Children’s Museum of Denver Champions Innovative Accessibility Program
Museum Educator receives Leadership Exchange in Arts and Disability Emerging Leader Award
Children’s Museum of Denver is committed to opening its doors to children of all abilities. More than four years of development and intentional innovation have gone in to a Museum-wide accessibility initiative that offers children with disabilities and their families access to the Museum and all its expertly designed play and learning experiences.
The initiative combines special events, staff training and the adaption of Museum policies and procedures to promote inclusion. The goal is to continuously grow the accessibility program and to make the Museum a pioneer in the Denver-metro area.
“I would like the Children’s Museum to be the guiding force (for accessibility initiatives) for the rest of Denver’s cultural institutions,” said Traci McGrath, School Program Manager at the Children’s Museum of Denver.
McGrath was recently recognized for her work promoting access, receiving the Leadership Exchange in Arts and Disability (LEAD) Emerging Leader award at the 2014 conference. The Emerging Leader award acknowledges professionals who act as advocates for accessibility within their own organization and communities. The LEAD conference is hosted by VSA, an international organization on arts and disability that provides arts and education opportunities for people with disabilities and increases access to the arts for all.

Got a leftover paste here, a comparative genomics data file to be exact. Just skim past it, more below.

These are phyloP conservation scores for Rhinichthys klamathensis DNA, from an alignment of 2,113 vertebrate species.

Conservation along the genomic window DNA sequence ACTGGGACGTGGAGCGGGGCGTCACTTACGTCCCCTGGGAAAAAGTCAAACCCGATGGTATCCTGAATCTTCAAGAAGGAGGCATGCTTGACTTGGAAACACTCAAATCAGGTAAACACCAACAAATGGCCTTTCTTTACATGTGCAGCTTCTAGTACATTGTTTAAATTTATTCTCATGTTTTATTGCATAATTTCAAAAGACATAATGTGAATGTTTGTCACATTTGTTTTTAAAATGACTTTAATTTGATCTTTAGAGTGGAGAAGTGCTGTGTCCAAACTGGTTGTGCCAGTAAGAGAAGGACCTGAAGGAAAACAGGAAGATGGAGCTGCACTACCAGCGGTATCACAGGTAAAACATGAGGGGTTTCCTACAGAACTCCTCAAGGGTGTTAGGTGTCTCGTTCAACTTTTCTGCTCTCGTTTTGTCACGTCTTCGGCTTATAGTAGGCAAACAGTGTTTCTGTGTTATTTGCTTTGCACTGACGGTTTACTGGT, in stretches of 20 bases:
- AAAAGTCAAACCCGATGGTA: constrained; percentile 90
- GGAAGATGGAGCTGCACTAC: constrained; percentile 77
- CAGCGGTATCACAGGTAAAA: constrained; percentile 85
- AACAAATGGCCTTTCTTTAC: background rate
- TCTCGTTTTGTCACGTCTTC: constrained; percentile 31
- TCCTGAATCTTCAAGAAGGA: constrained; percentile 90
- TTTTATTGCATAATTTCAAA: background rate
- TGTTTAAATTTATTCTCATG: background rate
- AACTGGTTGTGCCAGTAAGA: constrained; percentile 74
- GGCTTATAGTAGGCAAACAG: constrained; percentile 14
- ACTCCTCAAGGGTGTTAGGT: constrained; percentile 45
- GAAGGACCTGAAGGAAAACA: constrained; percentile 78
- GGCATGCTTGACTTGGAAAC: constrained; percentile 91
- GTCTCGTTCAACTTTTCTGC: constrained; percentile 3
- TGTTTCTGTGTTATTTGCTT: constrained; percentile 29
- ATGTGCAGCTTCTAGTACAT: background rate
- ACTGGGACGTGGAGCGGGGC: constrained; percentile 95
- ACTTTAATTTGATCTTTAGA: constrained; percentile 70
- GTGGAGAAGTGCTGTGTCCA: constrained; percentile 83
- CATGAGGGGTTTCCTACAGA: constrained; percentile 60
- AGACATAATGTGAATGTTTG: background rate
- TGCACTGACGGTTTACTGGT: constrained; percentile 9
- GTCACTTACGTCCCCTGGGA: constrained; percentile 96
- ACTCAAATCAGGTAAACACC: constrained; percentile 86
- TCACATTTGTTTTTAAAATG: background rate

McGrath’s work at the Children’s Museum of Denver, specifically the implementation of a disability training workshop for staff, led to her nomination for the Emerging Leader award. McGrath’s trainings on accessibility and inclusion teach staff members about different types of disabilities, customer service protocol for working with guests with various disabilities, as well as implementing first-person language amongst colleagues in public communications.
McGrath also oversees the Museum’s Low-sensory Mornings, a bi-monthly event created for children with disabilities and their families to comfortably explore the Museum together, free of charge. During the events, attendance is limited and sensory stimulation that might overwhelm children with disabilities on a normal Museum day is turned down or off. Since its inception, the event has grown into a consistent sell-out crowd with many families returning each time.
“Families are so grateful to have this opportunity and we are so grateful that they choose to come and explore here,” McGrath said, citing that besides the History Colorado Center, the Children’s Museum of Denver is currently the only other museum in the area that offers this type of program.
With construction underway to nearly double the size of the Museum (slated for completion in late 2015), accessibility will continue to be a prominent focus for the Children’s Museum of Denver. Plans are to grow the low-sensory program and events, continue to implement staff trainings, develop school programs for children with various needs, and create and enhance partnership opportunities for local organizations that provide resources for children with disabilities, such as Spectra Autism Center. Additionally, in designing new Museum spaces, including exhibits, program rooms and other amenities, special attention will be placed on ensuring each area is accessible for those with disabilities.
About the Children’s Museum of Denver
At the Children’s Museum of Denver we believe in kid-powered learning. Every day, our expertly designed exhibits and programs open doors for Colorado’s curious young minds to express what they know and to discover, create and explore more – on their own terms.
Since 1973, the Children’s Museum of Denver has served the metro-Denver community as a learning institute dedicated to the education and growth of young children, newborn through age 8, and their caregivers.
The Children’s Museum of Denver is a 501(c)(3), private non-profit organization, and a Tier II SCFD member.